Anyway he has put them down.
(glance at Lucky). So he has. And what of it?
Since he has put down his bags it is impossible we should have asked why he does not do so.
Having discovered that Macbooks dislike hitting sharp corners from appreciable heights I have been thrust back into the world of Windows. This has been an interesting experience, and I do think a few months away have sharpened my perception of the platforms differences. Now the laptop (of which I have a loan from my most gracious Mater Familias) came equipped with Internet Explorer 7. I’ve been a Firefox man for quite a while now, but for the laugh I decided to give IE7 a lash. Now this isn’t a review, instead it’s a note on one aspect of the IE7 —vs— Firefox debate which (although seemingly trivial) has in fact overwhelmed all other differences: state space search. Being a master of productive laziness I enjoy what The Stuff aptly terms a “morning trawl of the internet” — this usually involves hitting reddit et al
growing a giant list of links to visit. Now in this process, tabs are my friend: so typically I start somewhere, say reddit, and fly down along opening interesting links in new tabs in the background. When I finish the current page I move on to the next tab, lather – rinse – repeat (always repeat). Now there’s the interesting part. In Firefox when one opens a link in a new tab that tab goes to the end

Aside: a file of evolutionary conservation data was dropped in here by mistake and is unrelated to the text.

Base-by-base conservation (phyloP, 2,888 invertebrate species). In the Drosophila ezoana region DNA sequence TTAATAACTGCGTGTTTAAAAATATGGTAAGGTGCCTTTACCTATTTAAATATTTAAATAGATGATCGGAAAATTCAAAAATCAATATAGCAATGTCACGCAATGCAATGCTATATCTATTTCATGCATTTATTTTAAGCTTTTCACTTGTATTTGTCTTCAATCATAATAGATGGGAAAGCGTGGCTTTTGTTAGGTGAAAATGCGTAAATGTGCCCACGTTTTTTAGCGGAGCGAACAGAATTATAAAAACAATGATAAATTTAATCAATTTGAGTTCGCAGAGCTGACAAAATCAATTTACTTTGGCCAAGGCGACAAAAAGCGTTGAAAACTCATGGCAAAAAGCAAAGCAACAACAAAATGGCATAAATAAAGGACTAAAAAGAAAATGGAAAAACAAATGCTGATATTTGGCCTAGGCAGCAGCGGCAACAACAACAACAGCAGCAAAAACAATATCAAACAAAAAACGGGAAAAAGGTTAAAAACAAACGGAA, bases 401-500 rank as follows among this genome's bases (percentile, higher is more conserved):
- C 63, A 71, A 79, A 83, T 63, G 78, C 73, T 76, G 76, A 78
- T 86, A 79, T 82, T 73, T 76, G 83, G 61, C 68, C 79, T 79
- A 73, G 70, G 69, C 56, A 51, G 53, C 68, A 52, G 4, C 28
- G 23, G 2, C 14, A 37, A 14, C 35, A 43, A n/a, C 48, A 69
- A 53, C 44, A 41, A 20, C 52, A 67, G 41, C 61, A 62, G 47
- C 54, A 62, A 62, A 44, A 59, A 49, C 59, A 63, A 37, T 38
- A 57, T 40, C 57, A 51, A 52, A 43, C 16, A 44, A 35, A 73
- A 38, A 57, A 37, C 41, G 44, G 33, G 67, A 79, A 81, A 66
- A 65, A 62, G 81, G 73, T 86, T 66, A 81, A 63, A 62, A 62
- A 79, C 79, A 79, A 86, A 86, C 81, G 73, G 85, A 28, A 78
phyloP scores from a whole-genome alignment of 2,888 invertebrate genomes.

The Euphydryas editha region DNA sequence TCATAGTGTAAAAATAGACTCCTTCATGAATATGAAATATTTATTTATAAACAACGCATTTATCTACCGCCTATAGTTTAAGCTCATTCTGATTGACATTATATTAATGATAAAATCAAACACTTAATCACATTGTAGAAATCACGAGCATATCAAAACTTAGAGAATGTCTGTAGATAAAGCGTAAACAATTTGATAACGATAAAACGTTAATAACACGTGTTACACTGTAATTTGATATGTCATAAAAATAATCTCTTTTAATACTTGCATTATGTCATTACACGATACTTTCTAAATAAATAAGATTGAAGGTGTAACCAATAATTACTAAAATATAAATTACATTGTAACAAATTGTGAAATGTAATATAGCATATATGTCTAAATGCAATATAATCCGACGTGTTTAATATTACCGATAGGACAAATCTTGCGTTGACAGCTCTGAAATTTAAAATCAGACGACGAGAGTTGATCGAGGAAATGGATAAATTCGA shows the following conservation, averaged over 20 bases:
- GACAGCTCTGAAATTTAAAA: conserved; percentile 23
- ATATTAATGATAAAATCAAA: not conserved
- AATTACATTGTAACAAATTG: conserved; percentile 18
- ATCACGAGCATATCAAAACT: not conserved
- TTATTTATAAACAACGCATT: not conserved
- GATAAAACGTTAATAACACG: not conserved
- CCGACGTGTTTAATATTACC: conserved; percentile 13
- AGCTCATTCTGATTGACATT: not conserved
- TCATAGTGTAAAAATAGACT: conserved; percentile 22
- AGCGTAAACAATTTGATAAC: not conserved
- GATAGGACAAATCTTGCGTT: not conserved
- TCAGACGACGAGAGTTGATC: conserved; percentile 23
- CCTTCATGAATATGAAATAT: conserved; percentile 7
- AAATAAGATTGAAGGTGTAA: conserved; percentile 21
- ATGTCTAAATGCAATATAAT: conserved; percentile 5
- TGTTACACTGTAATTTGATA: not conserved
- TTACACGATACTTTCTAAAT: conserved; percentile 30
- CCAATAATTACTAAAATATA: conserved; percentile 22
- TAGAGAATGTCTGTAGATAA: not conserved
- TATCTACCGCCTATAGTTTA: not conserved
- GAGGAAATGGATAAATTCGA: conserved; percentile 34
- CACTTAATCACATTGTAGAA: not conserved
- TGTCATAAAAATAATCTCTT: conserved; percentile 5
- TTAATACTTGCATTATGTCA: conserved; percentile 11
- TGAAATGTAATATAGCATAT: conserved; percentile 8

of the list of open tabs. In IE7 it goes right next
to the current tab. In other words the process is a breadth first search in Firefox, but a depth first search in IE7. At this point we should note this behaviour can be turned off in IE7, to make it behave like Firefox (and I have no doubt the reverse can be done with Firefox). What set me thinking is the sheer obscurity of this feature difference, in many respects it is a minor feature of IE7, and yet it massively changes the “browsing experience”(…for me anyway). This has begun to wreak havoc on my morning trawl, instead of a general survey it becomes a relentless plunge into a black hole solely determined by the first interesting link on reddit (or wheresoever I start by happenstance). So yes this “problem” is entirely specific to my habits and remedied by 6 clicks, but still makes you think what other subtle “givens” exist in the world of browsers which we take for granted.